Anti-aircraft missile

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MIM-104 Patriot missile on launch

An air missile (short FlaRak ), and ground-to-air missile or SAM for English surface-to-air missile is a missile weapon in the fight against air targets from the ground surface (water, soil). A large number of designs and types have been developed, which differ in terms of purpose, range and technology.

Development history

German developments in World War II

Hs 117 butterfly at the US National Air and Space Museum in Washington, DC

The first surface-to-air missiles were developed in the German Reich from 1941 during the Second World War ; the first trial starts took place in autumn 1944. The development work for the following projects ran parallel to each other:

  • The Henschel Hs 117 butterfly , a radio-controlled, two-stage rocket weighing 420 kg, tracked either optically or via radar, with a range of 16 kilometers and a summit height of 11,000 meters.
  • The Messerschmitt Enzian rocket, a converted Messerschmitt Me 163 Komet weighing 1.8 tons (including 300 kg warhead), slightly higher peak height and range, and the same targeting system as the Henschel Hs 117 .
  • The waterfall rocket, developed by the German Research Institute for Gliding (DFS) and the Elektromechanische Werken Karlshagen (Triebwerk), a scaled-down A4 that, with a peak height of 20,000 meters, completely overwhelmed the target system controlled by the operator on the ground.
  • The fire lily , whose engines were manufactured by Rheinmetall-Borsig in Berlin-Marienfelde and whose cells were manufactured by the Ardelt-Werke in Eberswalde , in the following variants:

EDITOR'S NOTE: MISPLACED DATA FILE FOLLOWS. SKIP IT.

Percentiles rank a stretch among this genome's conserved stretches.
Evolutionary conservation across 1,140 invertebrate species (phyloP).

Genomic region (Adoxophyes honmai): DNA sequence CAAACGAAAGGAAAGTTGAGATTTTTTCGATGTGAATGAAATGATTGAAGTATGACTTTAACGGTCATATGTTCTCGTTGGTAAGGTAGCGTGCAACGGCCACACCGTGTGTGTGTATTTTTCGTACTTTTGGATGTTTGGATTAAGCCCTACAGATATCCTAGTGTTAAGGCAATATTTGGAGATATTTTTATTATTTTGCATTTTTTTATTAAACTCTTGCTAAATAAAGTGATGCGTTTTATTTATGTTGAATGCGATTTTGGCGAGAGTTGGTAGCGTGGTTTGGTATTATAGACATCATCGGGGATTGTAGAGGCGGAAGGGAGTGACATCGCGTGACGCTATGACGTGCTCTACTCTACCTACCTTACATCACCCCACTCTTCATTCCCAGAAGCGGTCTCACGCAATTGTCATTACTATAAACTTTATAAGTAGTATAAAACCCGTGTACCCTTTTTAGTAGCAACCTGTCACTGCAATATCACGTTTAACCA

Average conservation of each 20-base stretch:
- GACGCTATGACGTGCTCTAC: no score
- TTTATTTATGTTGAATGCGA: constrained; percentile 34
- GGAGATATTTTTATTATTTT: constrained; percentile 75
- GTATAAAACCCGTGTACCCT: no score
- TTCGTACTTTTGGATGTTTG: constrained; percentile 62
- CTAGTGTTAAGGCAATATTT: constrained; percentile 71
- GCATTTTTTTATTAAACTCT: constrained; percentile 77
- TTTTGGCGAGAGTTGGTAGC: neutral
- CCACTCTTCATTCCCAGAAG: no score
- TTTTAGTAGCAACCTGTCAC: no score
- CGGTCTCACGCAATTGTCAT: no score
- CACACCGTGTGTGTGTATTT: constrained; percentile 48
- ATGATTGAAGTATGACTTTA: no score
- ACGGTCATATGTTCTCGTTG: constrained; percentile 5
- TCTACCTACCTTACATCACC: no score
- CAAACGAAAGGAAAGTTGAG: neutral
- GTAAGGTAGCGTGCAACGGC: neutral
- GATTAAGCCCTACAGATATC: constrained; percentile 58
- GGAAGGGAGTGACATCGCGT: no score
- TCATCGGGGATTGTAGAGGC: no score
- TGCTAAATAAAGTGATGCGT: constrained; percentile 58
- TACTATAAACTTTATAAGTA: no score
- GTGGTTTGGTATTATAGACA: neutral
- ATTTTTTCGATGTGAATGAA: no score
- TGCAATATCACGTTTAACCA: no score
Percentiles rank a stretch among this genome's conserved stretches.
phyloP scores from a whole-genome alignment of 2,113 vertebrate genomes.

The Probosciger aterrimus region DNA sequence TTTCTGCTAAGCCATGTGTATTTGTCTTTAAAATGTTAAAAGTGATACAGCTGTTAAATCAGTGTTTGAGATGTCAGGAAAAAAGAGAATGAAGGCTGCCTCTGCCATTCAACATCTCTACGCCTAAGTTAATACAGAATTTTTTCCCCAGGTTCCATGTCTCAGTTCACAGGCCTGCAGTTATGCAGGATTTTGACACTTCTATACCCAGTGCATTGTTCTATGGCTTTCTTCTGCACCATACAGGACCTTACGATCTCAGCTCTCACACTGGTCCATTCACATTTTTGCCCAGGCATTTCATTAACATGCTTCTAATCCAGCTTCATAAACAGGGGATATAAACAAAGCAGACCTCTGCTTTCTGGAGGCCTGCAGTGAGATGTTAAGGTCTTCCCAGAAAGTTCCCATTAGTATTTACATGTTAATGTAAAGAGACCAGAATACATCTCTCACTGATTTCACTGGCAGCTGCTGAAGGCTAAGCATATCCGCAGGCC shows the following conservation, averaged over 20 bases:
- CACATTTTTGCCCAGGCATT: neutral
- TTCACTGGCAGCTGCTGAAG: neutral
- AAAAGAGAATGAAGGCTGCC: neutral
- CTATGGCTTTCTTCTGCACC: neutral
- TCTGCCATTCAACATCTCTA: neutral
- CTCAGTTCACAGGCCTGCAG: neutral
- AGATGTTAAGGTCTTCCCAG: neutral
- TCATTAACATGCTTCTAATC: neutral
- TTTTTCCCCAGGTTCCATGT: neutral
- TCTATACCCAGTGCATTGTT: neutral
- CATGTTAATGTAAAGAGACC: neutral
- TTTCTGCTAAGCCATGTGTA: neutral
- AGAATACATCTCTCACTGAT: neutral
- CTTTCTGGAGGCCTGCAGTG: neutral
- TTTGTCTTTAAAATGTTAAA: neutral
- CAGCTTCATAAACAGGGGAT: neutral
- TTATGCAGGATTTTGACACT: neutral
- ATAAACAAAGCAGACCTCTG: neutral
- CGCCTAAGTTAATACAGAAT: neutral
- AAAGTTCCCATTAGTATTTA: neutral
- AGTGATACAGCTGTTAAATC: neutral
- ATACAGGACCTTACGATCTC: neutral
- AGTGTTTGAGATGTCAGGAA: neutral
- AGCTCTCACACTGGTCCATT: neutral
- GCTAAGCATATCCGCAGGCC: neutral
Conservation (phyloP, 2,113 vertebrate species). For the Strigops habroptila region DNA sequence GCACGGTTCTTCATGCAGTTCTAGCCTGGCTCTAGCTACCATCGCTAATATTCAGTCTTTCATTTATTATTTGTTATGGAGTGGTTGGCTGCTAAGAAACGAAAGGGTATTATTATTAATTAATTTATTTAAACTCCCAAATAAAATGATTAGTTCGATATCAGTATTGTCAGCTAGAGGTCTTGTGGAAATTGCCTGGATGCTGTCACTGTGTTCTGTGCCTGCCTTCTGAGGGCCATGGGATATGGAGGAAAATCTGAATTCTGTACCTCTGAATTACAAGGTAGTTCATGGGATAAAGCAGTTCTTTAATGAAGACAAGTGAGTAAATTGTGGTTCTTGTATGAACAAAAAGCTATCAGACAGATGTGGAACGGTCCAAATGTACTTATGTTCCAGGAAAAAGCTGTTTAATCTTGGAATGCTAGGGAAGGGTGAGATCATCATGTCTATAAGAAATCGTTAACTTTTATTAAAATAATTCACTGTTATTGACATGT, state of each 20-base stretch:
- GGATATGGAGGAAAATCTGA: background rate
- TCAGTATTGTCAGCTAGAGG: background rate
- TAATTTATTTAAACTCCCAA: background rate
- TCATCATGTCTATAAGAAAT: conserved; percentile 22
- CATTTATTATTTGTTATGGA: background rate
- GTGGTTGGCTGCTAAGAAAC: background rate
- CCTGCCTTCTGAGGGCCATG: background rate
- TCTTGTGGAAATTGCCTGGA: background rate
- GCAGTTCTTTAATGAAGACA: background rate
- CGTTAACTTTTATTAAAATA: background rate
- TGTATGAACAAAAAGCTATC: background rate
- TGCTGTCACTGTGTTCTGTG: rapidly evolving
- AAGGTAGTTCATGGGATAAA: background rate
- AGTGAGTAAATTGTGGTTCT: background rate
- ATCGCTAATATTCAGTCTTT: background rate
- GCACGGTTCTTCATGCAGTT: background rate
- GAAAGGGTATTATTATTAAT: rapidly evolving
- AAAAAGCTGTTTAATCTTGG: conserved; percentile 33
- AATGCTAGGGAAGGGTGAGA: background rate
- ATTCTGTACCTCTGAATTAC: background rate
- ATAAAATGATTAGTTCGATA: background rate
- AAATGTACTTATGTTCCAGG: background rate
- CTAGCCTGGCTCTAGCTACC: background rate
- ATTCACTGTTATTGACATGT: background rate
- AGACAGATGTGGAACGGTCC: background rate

• Subsonic version F 25 was 1.80 meters long and had a range of five kilometers. The first trials were started in 1944 and discontinued the same year.
    • Supersonic version F 55 with alcohol - liquid oxygen engine. It had a range of 10 kilometers, the first trial start in mid-1944.
  • The Rhine subsidiary , developed by Rheinmetall-Borsig from 1942. Two-stage supersonic rocket.

Considerations have also been given to automatic radar tracking. All systems were ahead of their time, but came too late to be effectively used in war.

A portable, non-guided anti-aircraft missile system against low-flying aircraft was also under development towards the end of the war:

  • The Fliegerfaust- A was developed in 1944 by HASAG (H. Schneider AG, Leipzig) and consisted of an approximately 1.5 meter long tube bundle with four 90 gram unguided 2 cm rockets. Each rocket carried 19 grams of explosives. The improved type Luftfaust or Fliegerfaust-B consisted of a tube bundle with nine 2-cm missiles. The rockets were fired in two volleys 0.2 seconds apart and formed a fragment cloud about 60 meters in diameter at a distance of 500 meters. The 6.5 kilogram air fist was fired from the shoulder , similar to a bazooka , and was almost recoil-free.
  • A similar weapon consisted of a converted improved regular bazooka . A fragmentation charge mounted in front of the shaped charge warhead was triggered time-controlled after the start.